European Journal of Biophysics
Volume 4, Issue 6, December 2016, Pages: 47-66
Received: Jan. 2, 2017;
Accepted: Jan. 10, 2017;
Published: Feb. 10, 2017
Views 3154 Downloads 117
Paul Levi, Institute for Parallel and Distributed Systems (IPVS), Faculty for Informatics, Electrical Engineering and Information Technology, University Stuttgart, Stuttgart, Germany
This article describes small neurotransmitters as particles of a spinless quantum field. That is, the particles are Bosons that e.g. can occupy equal energy levels. In addition, we consider the particles of the presynaptic region before exocytosis occur as elements of a grand canonical ensemble that is in a thermodynamic equilibrium. Thus, the particles obey the Bose-Einstein statistics, which also determines the corresponding information entropy and the corresponding density matrix. When the release of neurotransmitters occur, the equilibrium collapses and the Bose-Einstein distribution transfers to the Poisson distribution. Moreover, the particles transmit as wave packets, with quantized energies and momenta, through the chemical synapses, where we also describe the effects of the quantum fluctuations. We mark this symmetry braking process that corresponds to a non-equilibrium phase transition by a threshold, which mainly depends on the mean of the particles number, with defined quanta. We model the connections of synaptic neurons of a population to a network by Hamiltonians that include both Bosons and Fermions and their interactions. Bosons are the carriers of messages (information) and Fermions are the switches, which forward these messages, with a modified content. The effects we observe in such a neural circuitry reveals a strong dependence of the solutions from the initial values and, more relevant, solutions with chaotic behavior exist. These circuitry-based ramifications together with possible internal malfunctioning of particular neurons (e.g. intermitted flow) of the network cause a sustainable reduction of the synaptic plasticity.
Quantum Effects in Synaptic Neurons and Their Networks in the Brain, European Journal of Biophysics.
Vol. 4, No. 6,
2016, pp. 47-66.
Albers B, Johnson A, Lewis J, Raff M, Roberts K, Walter P (2008). Molecular Biology of the Cell. Fifth edition, New York, Garland Science.
Bear F B, Connors B W, Paradiso M A, (2015). Neuroscience: Exploring the Brain. Fourth edition, Philadelphia, Wolters Kluwer.
Beck F, Eccles J (2003). Quantum Processes in the Brain. Neural Basis of consciousness. Proc Natl. Acad. Sci. USA, Vol. 89, 11357-11361, December 1992 (49).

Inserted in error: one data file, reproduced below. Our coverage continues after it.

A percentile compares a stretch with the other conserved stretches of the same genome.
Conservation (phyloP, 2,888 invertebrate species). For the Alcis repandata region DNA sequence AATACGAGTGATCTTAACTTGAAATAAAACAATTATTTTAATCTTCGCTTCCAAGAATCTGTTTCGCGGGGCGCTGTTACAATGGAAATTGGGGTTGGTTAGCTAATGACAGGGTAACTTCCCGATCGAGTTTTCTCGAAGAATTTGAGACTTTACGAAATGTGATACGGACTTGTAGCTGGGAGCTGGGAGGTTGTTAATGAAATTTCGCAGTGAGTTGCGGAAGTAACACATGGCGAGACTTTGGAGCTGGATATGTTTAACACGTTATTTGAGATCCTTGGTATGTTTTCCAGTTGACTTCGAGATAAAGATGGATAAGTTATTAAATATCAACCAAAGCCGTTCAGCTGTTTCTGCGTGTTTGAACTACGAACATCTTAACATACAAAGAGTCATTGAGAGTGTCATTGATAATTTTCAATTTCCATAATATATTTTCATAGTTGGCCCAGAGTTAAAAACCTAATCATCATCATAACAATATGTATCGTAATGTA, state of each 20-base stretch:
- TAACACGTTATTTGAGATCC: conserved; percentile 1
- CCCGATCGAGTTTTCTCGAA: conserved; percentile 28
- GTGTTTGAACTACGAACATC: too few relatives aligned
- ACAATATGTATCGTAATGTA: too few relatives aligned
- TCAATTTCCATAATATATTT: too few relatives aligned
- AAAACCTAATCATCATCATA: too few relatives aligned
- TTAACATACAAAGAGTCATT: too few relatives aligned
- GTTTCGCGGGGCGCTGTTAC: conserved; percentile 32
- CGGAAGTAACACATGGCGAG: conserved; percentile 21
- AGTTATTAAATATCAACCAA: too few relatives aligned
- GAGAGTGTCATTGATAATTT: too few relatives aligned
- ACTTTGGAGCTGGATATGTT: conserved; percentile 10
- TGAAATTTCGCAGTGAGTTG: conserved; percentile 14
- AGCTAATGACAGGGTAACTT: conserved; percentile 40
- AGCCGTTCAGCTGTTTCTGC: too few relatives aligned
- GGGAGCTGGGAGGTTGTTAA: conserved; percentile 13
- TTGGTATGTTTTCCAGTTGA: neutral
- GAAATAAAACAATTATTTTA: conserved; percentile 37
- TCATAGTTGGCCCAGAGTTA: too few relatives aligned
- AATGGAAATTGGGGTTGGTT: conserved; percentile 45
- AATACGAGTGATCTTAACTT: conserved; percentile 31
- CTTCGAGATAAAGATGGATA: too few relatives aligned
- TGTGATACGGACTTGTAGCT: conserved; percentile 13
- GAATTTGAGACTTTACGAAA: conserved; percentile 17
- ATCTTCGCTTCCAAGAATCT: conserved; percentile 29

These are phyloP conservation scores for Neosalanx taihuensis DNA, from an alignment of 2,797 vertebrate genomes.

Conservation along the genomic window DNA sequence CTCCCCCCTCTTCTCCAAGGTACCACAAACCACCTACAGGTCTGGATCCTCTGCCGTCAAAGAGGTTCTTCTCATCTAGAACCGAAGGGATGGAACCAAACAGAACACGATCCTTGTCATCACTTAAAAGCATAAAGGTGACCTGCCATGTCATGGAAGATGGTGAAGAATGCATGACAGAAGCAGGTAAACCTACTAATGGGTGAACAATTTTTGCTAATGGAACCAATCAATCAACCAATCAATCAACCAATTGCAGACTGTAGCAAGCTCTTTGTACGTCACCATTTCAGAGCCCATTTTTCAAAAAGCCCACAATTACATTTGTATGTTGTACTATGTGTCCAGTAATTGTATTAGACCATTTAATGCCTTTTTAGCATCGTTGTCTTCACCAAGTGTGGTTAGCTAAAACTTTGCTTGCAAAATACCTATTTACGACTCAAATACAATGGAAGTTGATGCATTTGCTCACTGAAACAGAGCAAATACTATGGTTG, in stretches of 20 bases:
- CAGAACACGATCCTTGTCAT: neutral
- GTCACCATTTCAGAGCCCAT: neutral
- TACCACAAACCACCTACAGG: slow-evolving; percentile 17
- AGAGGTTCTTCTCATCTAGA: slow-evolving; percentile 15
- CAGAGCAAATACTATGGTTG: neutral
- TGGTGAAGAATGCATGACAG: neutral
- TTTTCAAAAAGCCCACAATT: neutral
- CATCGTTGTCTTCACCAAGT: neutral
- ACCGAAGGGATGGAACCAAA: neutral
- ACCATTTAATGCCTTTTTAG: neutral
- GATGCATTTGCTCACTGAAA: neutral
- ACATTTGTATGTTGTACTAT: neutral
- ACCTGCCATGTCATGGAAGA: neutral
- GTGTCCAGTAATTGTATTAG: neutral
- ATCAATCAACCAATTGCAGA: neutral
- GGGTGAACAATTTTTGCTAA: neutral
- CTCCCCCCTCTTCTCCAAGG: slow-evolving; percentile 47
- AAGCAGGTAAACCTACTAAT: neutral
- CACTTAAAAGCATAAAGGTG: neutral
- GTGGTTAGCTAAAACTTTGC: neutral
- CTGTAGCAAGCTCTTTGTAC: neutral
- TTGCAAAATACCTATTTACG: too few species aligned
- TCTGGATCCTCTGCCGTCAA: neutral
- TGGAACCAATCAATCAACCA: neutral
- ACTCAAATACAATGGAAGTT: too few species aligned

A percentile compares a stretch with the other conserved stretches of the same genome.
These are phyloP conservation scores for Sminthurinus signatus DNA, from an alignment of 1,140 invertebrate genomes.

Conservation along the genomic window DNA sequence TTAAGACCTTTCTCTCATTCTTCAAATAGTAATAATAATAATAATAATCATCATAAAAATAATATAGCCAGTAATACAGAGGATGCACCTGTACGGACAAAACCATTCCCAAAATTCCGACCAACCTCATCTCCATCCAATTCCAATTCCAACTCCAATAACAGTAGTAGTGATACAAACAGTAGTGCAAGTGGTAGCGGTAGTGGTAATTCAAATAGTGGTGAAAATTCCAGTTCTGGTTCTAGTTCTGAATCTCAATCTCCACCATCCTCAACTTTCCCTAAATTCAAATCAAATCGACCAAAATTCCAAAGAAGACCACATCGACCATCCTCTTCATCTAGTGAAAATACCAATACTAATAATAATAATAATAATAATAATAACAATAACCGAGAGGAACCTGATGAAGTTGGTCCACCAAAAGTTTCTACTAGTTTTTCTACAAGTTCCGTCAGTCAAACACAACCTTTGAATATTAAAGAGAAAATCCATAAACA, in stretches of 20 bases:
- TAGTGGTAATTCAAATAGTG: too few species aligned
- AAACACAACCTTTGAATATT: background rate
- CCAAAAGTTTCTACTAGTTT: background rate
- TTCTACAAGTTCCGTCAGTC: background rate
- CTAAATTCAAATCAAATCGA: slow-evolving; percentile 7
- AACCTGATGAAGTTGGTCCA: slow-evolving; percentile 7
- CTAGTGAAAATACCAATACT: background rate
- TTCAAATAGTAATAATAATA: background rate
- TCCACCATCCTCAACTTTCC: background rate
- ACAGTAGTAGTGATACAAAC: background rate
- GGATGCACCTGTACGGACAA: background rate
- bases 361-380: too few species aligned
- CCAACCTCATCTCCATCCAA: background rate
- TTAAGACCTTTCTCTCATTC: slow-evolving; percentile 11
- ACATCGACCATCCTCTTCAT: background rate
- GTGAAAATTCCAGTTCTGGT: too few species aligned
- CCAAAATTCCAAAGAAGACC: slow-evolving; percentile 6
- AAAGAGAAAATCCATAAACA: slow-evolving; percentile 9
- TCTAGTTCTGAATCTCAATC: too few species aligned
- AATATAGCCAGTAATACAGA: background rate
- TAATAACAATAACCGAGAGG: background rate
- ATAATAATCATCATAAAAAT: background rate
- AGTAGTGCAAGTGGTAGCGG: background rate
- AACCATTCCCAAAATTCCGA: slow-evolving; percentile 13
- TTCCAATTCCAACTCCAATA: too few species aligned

Bjorken J. and Drell S, (1965). Relativistic Quantum Fields. New York, McGraw–Hill.
Dyan P and Abbott L F (2005). Theoretical Neuroscience. Second edition, Cambridge, The MIT Press.
Fermi E (1936). Thermodynamics. New York, Dover Publications, INC.
Feynman R P and Hibbs A R (2005). Quantum Mechanics and Path Integrals. Emended edition, New York, Mc Graw-Hill.
Gerstner W and Kistler W. (2011). Spiking Neuron Models. Second edition, Cambridge, Cambridge University Press.
Gerstner W, Kistler W, Naud R, and Paninski L (2014). Neural Dynamics: From Single Neurons to Networks and Models of Cognition. Cambridge, Cambridge University Press.
Hagan Sc, Hameroff St, and Tuszynski J (2014). Quantum Computation in Brain Microtubules: Decoherence and biological Feasibility. Physical Review E 65.6 (2002): 061901.
Guckenheimer J, Holmes Ph (2002). Nonlinear Oscillations, Dynamical Systems, and Bifurcations of Vector Fields. Heidelberg, Springer-Verlag.
Haken H (1985). Light and Matter II. Amsterdam, North Holland.
Haken H (2006). Information and Self-Organization. Third edition, Heidelberg, Springer.
Haken H, Levi P (2012). Synergetic Agents–Classical and Quantum. From Multi-Robot Systems to Molecular Robotics. Weinheim, Wiley-VCH.
Huelga S F, Plenio M B (2011). Quantum Dynamics of bio-molecular Systems in noisy Environments. Twenty-twoth Solvay Conference in Chemistry, Procedia Chemistry 00(2011), 1-10, www.sciencedirect.com.
Haynie D T (2001). Biological Thermodynamics. Cambridge, Cambridge University Press.
Job G and Herrmann F (2006). Chemical Potential–a quantity in search of recognition, Eur. J. Phys. 27, 353-371.
Kandel E R, Schwartz J H, Jessel Th M, Editors (2012). Principles of Neural Science. Fourth edition, New York, McGraw-Hill.
Kittel Ch (2005). Introduction to Solid State Physics. Eighth edition, New Jersey, John Wiley & Sons.
Lambert N, Chen YN, Li CM, Chen GY, Nori F (2013). Quantum Biology. Nature Physics 9, 10-18, doi: 10.138/nphys2474.
Levi P (2015). Molecular Quantum Robotics: Particle and Wave Solutions, illustrated by “Leg-over-Leg” Walking along Microtubules. Frontiers in Neurorobotics, May 2015, Vol. 9, 1-16. doi: 10.3389/fnbot.2015.00002.
Levi P (2016). A Quantum Field Based Approach to Describe the Global Molecular Dynamics of Neurotransmitter Cycles. European Journal of Biophysics, Vol. 4, No. 4, 22-41. doi: 10.11648/j.ejb.20160404.11.
Lodish H, Berk A, Zipursky S L, Matsudaira P, Baltimore D, Darnell J. Molecular Cell Biology (2000). Fourth edition, New York, Freeman and Company.
Lurié D (1968). Particles and Fields. New York, John Wiley & Sons.
Weinberg S (2005). The Quantum Theory of Fields, Vol. I, II, III. Cambridge, Cambridge University Press.
Weinberg S (2013). Lectures on Quantum Mechanics. Cambridge, Cambridge University Press.
Wiggins S (1990). Introduction to Applied Nonlinear Dynamical Systems and Chaos. Heidelberg, Springer-Verlag.
Zaslavsky G M (2007). The Physics of Chaos in Hamiltonian Systems. Second edition, London, Imperial College Press.